Student-Athletes and Compensation

Created in the 1950r’s, the term student-athlete is still the NCAAr’s foundation of all prior and current debates about not paying collegiate athletes. The current debate is less about should these high caliber players be paid by the universities and now seems more focused on how they can receive their share of a multi-billion-dollar industry and the effects if student-athletes do get paid. The effects of student-athletes being paid is where the opposition continues to rely on an out of date defense that tuition is fair compensation.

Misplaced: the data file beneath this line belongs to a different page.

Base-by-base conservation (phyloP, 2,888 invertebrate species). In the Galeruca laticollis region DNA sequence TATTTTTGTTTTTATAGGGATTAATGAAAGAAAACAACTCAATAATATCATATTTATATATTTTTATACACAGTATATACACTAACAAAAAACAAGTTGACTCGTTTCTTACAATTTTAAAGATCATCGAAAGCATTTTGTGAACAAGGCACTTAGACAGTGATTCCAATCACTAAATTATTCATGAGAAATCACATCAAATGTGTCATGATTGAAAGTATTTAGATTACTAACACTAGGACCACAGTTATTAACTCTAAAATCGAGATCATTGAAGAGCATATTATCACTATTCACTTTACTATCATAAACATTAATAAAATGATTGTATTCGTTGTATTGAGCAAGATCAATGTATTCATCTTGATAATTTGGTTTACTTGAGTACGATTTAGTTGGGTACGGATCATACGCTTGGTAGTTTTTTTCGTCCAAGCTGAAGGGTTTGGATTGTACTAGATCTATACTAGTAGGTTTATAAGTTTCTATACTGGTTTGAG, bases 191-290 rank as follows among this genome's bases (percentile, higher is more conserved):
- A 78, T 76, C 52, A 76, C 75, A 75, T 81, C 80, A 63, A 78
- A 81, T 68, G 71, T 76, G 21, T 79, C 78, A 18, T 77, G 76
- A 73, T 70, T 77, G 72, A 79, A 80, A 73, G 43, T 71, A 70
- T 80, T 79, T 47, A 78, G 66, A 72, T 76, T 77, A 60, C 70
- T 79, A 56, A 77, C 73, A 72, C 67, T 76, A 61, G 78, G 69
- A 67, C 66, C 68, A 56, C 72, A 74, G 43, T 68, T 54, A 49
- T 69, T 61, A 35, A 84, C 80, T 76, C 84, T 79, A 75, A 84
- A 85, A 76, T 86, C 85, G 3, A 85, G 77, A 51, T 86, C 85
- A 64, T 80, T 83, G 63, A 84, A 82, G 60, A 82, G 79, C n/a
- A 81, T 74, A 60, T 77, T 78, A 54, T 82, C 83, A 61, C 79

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Pay for students is illegal and competitive balance in college sports will be compromised. The NCAA has a history of dealing with players being paid on a case to case basis. Most recently permitting some athletes to earn money for use of their name, image, and likeness (NIL). A great example of these inconsistencies would be Katie Ledecky having to leave the Stanford swim team to take advantage of her Olympic success, whereas Arike Ogunbowale was allowed by the NCAA to continue playing basketball for Notre Dame while being paid to be on Dancing with the Stars because it was not related to basketball (Brennan 2). After hearing the NCAAr’s explanation, Commission chair Condoleezza Rice said, ?I couldnt for the life of me understand the explanation . . . because obviously sher’s there because she hit two winning shots in two basketball games (in the womenr’s Final Four), so thatr’s the connection…It’s time to clear this up (qtd. in Brennan 2). If Commission chair Condoleezza Rice believes NCAA policies are confusing, it must be time for existing policies to be reevaluated. The NCAA executives should clearly define a consistent way and then allow student-athletes to be compensated for their personal name, image, likeness, and participation in non-collegiate events because the non-profit organization has evolved, there are ways to properly regulate payment, and numerous cases of paying student-athletes already exist.